De-Mystifying Freemasonry

By Melissa Cole, Curator

Next month a new exhibition will be opening at the Oshawa Museum, Freemasonry: A History Hidden in Plain Sight.   Freemasonry is shrouded in superstition and generally misunderstood; the oft-called “secret Society” has been actively involved in bettering communities behind the scenes since the 1700s.  This exhibit which opens at the Oshawa Museum on May 9 will cover the history of Masonry and some of the stereotypes portrayed in the media along with a special focus on the lodges of Oshawa.  Pop culture has been responsible for fuelling the speculations and conspiracy theories associated with Freemasonry – particularly books such as Dan Brown’s The Lost Symbol.  In this book it was suggested that the government of Washington was secretly fun by a coven of masons practicing sinister rites.

A series of large shadow boxes form the framework of the exhibition.  The exhibit walks a viewer through the various periods in History from;

  • The very early times – operative masons, establishment of Grand Lodges in England, Scotland, Ireland and so on.
  • The Migration of Freemasonry to the New World
  • The Renaissance
  • Freemasonry today
  • Military lodges
  • Concordant bodies
  • Philanthropy and Benevolence
  • Symbolism of Freemasonry
  • Portraits of famous Freemasons through history

A special focus of the exhibition while it is here will highlight the lodges in Oshawa and portray individuals from Oshawa who were Masons.  While compiling the research I discovered that my great grandfather was a Master Mason.  His name was listed in the 1958 program of the Order of the Eastern Star as Worshipful Patron.  The Order of the Eastern Star is a masonic organization that is the sister organization of the Freemasons.  It is the largest fraternal organization to which men and women both belong, although the majority of its members are female.  The stated purposes of the organization are:  Charitable, Educational, Fraternal and Scientific.  They used to meet in Oshawa at the temple on Centre Street.  Today they meet in Whitby.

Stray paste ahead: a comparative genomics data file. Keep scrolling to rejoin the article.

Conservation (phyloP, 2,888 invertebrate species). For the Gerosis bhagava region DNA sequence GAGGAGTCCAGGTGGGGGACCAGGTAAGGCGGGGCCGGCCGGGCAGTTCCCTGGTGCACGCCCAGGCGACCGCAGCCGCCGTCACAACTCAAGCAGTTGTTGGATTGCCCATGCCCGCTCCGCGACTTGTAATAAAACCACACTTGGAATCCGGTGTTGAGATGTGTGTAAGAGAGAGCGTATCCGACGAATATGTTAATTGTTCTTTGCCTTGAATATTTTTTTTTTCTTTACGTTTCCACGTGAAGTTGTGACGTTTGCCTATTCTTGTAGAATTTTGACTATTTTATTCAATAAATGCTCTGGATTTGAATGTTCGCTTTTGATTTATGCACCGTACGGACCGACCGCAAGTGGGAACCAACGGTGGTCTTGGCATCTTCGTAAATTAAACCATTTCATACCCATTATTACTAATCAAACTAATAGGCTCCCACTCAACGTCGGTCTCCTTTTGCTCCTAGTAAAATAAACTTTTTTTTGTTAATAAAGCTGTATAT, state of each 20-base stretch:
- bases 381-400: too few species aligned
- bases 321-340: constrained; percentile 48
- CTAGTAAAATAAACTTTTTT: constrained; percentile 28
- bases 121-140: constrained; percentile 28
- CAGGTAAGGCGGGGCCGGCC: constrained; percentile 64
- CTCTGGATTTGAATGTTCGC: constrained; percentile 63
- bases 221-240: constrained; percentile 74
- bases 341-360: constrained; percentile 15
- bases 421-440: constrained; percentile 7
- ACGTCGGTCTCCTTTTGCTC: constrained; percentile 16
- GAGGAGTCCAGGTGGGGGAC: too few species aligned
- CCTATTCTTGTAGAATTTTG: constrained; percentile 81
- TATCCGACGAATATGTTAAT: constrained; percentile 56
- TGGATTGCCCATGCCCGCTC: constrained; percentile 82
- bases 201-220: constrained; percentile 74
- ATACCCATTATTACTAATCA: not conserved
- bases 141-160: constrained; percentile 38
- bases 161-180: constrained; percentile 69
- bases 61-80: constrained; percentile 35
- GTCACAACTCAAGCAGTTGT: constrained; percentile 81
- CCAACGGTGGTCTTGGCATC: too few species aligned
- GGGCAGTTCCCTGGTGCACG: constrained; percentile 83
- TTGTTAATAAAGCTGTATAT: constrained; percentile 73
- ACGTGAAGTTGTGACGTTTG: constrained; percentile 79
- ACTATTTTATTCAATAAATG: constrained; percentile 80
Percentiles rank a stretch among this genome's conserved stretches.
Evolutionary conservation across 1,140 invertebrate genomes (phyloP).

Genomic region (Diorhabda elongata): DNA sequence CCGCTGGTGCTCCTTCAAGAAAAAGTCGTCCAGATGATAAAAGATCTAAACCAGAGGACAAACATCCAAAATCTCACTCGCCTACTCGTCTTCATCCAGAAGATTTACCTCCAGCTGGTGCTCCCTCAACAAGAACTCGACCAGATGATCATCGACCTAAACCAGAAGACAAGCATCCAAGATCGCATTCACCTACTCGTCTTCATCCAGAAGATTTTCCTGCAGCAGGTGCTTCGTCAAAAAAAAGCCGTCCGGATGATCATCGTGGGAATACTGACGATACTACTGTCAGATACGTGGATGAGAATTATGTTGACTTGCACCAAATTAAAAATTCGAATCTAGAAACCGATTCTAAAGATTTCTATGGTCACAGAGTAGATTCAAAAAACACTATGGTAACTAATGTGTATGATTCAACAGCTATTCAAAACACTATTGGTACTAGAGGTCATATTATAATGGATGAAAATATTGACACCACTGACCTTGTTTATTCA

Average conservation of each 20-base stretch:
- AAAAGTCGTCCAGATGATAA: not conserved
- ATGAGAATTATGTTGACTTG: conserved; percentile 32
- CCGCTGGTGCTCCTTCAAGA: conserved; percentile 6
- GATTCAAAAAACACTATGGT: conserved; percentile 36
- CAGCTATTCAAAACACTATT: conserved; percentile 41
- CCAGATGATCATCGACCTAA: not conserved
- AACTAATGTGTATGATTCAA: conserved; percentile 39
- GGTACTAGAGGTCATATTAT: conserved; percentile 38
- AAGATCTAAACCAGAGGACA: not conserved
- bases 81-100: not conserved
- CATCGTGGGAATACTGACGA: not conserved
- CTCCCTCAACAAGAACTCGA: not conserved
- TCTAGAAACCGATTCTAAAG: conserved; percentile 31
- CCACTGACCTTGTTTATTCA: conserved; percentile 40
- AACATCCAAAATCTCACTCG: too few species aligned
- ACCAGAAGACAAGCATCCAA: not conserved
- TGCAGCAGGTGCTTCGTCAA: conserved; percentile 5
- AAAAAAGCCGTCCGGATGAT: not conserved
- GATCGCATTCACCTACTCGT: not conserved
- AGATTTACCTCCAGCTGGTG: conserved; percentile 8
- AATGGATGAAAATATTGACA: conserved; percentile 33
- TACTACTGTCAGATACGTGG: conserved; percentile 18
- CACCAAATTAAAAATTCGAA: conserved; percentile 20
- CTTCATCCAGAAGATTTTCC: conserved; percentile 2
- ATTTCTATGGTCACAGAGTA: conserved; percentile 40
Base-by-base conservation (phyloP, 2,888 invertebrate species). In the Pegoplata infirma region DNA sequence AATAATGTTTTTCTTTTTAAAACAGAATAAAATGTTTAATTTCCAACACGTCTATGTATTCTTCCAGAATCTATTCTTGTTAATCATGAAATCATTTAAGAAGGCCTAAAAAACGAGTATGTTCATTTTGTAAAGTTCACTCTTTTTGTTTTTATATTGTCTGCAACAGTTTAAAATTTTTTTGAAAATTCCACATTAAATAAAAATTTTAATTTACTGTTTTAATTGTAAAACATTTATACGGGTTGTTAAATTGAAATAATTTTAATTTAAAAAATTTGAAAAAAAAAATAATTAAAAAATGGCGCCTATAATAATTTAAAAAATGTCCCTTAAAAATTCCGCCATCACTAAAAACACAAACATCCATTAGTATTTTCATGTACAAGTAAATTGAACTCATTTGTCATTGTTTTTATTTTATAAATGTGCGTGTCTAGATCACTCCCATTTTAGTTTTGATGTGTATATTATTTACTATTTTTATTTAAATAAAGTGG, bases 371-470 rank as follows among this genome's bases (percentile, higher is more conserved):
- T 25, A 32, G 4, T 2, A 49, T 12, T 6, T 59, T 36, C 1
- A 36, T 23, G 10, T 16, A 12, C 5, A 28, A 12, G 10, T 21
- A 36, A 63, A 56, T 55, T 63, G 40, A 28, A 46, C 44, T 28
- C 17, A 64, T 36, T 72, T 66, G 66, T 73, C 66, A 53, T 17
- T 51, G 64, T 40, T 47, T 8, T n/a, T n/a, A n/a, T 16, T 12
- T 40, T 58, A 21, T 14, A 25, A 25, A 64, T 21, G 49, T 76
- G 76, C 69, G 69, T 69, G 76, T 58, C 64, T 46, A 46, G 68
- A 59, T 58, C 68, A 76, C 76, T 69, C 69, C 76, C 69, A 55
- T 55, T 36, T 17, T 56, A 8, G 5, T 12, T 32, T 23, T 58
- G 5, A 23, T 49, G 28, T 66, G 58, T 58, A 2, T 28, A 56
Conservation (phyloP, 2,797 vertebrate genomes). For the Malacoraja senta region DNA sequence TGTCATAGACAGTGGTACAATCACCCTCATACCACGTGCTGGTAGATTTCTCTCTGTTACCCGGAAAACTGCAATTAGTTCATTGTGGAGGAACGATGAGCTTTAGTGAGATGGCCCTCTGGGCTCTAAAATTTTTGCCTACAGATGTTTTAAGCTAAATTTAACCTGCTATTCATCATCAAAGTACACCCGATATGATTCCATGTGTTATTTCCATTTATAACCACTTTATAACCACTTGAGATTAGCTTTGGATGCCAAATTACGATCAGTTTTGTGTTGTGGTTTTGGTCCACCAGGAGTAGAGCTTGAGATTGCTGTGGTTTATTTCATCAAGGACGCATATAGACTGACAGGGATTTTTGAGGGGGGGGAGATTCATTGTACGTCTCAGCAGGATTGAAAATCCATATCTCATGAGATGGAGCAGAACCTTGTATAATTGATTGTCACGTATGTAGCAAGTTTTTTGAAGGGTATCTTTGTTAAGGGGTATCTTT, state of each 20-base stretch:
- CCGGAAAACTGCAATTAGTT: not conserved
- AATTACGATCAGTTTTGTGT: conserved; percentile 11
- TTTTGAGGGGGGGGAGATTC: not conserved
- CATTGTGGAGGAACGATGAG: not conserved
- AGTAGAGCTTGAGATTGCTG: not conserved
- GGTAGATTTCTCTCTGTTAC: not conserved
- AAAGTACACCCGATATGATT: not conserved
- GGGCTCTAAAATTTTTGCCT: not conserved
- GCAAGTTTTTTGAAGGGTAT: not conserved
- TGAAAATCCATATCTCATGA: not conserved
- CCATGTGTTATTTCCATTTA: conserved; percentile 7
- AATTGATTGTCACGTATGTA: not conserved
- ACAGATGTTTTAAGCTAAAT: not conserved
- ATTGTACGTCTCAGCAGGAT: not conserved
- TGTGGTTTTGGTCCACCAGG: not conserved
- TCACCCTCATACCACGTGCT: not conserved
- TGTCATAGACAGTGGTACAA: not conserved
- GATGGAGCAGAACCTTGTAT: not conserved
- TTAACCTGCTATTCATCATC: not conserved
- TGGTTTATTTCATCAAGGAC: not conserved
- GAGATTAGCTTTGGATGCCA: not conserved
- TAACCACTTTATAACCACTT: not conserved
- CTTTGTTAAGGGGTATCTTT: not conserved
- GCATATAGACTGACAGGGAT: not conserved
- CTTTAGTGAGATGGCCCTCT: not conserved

William Henderson OES

The exhibit runs from May 9th to August 31 at the Oshawa Museum!  On Sunday May 29 I will be talking about Masonry in Oshawa at our monthly Tea and Talk.  Watch our social media channels and e-news bulletins for future events while the exhibition is here in Oshawa.

Freemasonry Exhibit Logo

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